Ads by Muslim Ad Network

Quranic Maxims – 4 Meanings of Excellence (Ihsan)

The Quran is guidance for believers and all of humanity. Its style is full of variation, with instructions and prohibitions appearing alongside stories, parables and more besides. The unique style of its verses not only made it captivating for its first listeners, and ensured that it would be cherished and memorized by millions, but it also presented a challenge for anyone who doubted its divine origin.

According to many scholars, the defining quality of the Quran is how so much meaning is conveyed in words of small number and great beauty. In this series, Sohaib Saeed, founder of Quranica and graduate of Al-Azhar University, explores some short phrases from the Quran which can be treated as guiding principles for life.

Although they have meanings which suit their context of relevance and place in their respective surahs (chapters), they also carry wisdom which transcends those contexts and invites reflection.

This series is intended to aid reflection on the Quran, and listeners are encouraged to memorize these short phrases or verses along with their meanings, and make them part of their daily lives and conversations. Each episode contains clips from the Quran vocalized by a variety of reciters.

This podcast is from Reading Islam’s archive and was originally published at an earlier date.

Ads by Muslim Ad Network

Shall the reward of good be anything but good? (Quran 55:60)

The word translated here as good (ihsan) can otherwise be translated as excellence and seeking perfection. Along with Islam and Imaan, Ihsan is one of the three core dimensions of the faith as elaborated in the famous hadith of Jibreel (angle Gabriel peace be upon him).

When the angel Gabriel came to meet with the Prophet Muhammad (peace be upon him) and ask him a series of questions in order to teach those around him the essentials of the faith. He asked him: “what is Islam?”

And the Prophet replied him with those things we now know as the five pillars of Islam.

He asked him “what is Imaan (faith?)”

And the answer came with the essential articles of faith: To believe in God, His Angels, His books, His messengers, , and the Last Day, and the predestination both good and bad of it.

The third question: “what is ihsan (excellence)?”

And the answer came from the prophet in a way that is both marvelous and enigmatic. He said is to worship Allah as though you see Him for though you see Him not, yet surely He sees you.

So this is the first meaning of ihsan that we have be aware of: it is to perfect our faith to believe in God and worship Him alone- to make worship only and solely for Him as elaborated in chapter Al-Ikhlas 112.

The second meaning is to do better and to improve ourselves. And this is something which many people understand is a virtue when it comes to the body to develop and train the body, and to train and develop the mind by learning new things; but also Islam sees the essential nature of developing and training the soul, the spirit and cleaning the heart.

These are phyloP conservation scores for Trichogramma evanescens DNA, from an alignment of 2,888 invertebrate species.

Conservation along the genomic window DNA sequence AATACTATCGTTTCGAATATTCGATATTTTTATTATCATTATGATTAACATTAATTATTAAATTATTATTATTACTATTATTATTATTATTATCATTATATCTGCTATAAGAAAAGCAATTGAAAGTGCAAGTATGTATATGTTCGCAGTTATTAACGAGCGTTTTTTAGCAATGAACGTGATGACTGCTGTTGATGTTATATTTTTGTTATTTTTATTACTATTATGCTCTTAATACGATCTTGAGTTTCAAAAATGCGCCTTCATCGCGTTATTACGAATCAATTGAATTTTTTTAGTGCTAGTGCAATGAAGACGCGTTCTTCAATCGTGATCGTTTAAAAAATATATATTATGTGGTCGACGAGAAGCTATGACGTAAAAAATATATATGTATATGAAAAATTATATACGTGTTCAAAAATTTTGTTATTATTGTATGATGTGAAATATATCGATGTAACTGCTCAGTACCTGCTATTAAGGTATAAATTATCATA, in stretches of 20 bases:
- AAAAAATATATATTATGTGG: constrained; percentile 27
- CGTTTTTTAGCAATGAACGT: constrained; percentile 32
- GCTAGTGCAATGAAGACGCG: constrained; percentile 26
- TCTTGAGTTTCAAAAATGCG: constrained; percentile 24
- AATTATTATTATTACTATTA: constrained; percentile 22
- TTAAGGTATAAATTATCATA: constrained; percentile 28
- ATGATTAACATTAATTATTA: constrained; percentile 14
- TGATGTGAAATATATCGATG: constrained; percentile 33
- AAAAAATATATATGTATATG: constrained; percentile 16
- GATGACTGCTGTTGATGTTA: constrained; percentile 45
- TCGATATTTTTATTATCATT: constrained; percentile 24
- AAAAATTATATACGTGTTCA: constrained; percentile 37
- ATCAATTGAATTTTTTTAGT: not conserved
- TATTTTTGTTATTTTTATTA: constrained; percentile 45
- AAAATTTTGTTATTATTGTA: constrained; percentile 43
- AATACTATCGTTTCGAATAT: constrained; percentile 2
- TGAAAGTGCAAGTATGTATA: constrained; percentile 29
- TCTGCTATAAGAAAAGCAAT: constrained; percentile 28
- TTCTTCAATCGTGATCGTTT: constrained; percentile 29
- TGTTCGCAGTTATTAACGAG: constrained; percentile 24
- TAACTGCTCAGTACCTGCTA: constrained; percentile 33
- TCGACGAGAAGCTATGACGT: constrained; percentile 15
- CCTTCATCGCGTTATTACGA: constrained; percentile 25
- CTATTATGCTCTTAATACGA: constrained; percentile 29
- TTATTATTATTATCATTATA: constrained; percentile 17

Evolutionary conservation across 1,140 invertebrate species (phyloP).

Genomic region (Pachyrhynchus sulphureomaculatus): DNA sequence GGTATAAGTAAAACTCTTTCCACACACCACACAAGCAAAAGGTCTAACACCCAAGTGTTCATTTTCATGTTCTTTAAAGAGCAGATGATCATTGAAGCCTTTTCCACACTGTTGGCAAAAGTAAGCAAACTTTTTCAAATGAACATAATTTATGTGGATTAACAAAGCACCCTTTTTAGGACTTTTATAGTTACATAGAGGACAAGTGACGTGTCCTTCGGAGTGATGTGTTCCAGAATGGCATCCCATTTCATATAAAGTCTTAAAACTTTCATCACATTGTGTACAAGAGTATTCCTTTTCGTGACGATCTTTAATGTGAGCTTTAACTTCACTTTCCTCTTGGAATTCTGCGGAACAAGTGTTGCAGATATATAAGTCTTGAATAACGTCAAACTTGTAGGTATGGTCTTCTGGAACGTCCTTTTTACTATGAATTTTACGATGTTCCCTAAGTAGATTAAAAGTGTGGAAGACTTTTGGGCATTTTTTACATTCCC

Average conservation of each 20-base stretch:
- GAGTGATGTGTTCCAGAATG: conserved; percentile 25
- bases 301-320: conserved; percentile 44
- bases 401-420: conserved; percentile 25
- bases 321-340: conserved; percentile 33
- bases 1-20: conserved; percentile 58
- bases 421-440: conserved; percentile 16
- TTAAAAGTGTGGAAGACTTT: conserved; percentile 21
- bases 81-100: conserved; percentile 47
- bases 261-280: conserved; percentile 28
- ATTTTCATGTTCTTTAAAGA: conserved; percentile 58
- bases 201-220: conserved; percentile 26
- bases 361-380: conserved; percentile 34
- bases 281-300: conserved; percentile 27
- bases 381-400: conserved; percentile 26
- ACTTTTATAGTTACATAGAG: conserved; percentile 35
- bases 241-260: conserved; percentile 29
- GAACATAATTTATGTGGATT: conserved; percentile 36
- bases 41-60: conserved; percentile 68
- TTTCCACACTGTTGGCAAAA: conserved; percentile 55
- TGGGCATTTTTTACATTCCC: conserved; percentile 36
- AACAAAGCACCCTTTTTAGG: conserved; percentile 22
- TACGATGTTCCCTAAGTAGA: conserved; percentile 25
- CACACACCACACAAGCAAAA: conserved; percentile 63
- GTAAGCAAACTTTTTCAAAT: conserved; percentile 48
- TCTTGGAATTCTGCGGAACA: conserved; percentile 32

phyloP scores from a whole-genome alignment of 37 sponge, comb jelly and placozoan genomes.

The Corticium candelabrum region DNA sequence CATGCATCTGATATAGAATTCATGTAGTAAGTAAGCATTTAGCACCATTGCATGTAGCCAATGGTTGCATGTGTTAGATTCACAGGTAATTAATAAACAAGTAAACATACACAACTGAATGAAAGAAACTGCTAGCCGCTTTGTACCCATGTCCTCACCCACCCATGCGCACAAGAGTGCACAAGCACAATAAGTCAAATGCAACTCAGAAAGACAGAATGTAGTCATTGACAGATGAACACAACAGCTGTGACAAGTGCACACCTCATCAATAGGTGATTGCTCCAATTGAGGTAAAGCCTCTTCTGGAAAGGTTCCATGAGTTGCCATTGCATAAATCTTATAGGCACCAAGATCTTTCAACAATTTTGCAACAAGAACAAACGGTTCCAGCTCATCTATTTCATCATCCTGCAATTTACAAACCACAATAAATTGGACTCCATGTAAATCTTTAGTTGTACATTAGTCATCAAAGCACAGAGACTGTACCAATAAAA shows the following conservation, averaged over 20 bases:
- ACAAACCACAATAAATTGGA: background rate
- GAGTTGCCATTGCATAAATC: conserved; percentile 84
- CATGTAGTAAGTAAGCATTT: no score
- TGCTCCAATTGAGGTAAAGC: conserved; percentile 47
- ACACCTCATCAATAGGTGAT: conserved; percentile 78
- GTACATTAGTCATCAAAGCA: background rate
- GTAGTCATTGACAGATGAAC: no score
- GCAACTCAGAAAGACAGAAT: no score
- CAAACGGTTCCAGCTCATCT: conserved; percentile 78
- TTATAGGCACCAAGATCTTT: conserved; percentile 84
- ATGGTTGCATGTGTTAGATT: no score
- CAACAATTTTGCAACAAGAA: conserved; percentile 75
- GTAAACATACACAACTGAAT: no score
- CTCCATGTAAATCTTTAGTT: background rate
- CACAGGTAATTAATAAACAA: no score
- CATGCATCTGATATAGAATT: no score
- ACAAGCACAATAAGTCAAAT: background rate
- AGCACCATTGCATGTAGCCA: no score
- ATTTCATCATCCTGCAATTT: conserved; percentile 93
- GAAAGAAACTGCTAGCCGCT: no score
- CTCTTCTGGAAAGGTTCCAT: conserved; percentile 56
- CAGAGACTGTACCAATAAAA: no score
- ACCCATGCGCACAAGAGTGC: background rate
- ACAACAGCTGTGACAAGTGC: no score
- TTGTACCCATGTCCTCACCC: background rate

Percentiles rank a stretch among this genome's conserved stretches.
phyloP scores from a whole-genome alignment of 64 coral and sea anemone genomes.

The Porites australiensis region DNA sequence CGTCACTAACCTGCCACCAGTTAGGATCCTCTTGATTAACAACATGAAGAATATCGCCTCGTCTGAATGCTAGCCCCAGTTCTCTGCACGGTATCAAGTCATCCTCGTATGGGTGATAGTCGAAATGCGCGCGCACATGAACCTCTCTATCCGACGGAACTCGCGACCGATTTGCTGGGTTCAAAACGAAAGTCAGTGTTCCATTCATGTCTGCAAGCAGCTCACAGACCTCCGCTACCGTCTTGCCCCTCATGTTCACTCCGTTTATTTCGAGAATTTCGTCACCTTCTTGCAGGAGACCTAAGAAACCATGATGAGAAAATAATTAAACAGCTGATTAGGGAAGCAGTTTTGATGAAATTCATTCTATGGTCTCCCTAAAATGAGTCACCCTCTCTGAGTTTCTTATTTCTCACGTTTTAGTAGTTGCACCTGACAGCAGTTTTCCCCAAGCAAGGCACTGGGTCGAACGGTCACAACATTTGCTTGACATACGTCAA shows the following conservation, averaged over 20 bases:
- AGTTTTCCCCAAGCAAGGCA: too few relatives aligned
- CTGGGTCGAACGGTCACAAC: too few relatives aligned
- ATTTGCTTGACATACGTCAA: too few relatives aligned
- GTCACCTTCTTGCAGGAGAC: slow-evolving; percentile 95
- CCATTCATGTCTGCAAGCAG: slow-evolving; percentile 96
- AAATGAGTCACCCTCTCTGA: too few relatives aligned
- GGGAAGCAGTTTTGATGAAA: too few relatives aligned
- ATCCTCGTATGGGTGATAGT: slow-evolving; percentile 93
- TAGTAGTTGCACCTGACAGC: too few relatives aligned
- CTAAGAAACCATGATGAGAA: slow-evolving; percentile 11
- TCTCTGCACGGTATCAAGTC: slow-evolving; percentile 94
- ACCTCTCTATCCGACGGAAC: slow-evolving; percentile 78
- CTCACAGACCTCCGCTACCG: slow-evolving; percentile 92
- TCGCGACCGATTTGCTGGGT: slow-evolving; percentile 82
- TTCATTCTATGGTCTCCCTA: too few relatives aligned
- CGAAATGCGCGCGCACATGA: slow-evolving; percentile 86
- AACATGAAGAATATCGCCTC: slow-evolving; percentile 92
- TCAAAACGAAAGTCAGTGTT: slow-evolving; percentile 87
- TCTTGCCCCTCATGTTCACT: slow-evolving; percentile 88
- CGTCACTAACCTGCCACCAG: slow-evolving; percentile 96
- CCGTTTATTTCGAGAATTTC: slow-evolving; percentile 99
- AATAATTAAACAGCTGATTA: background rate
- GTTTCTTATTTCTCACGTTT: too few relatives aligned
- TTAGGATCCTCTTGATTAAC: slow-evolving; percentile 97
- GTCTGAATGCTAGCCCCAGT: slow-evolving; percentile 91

The third meaning is to seek after perfection, perfectionizm in all things. Prophet Muhammad (peace be upon him) said: “Indeed God has prescribed perfection in every action” So this means that whatever that we do, we do it in the best way, the most perfect way, the most correct way, the most sincere way, and the most kind way to others.

And this leads us on to the fourth meaning of Ihsan. Ihsan is something which extends to others, doing good spreading benefit. Indeed in common language nowadays, people refer to philanthropy and those who are generous and supporting the causes of the needy as muhsineen; they are people who spread good and benefit and perfect the society around them.

Following from this, we can mention one more meaning and sense of the word Ihsan and this word we can take a verse from the chapter Yusuf (Josef peace be upon him) (12:36).

The people who entered the prison with him wanted to ask him about some dreams they had in order to interpret those dreams for them and after the request they said to him: “indeed we see you as one of the muhsineen”. What does this mean is that whether they were observing the perfection of his character, or whether it was a perfection and excellence in his knowledge in the way that means he is seen as one of the muhsineen.

Here we will ask ourselves a serious question, indeed a painful one: When people look at the Muslim societies today, would they say to us “indeed we see you as muhsineen? When they look towards the Muslim communities living as minorities in other societies, would they see this minority as contributing to the society so that they would say that we are the muhsineen?

All of this follows from seeing God in everything we do and knowing that He sees you. And there is no reward for ihsan except ihsan. Doing good in this life will lead to good in this life even before the hereafter.

Shall the reward of good be anything but good? (Quran 55:60)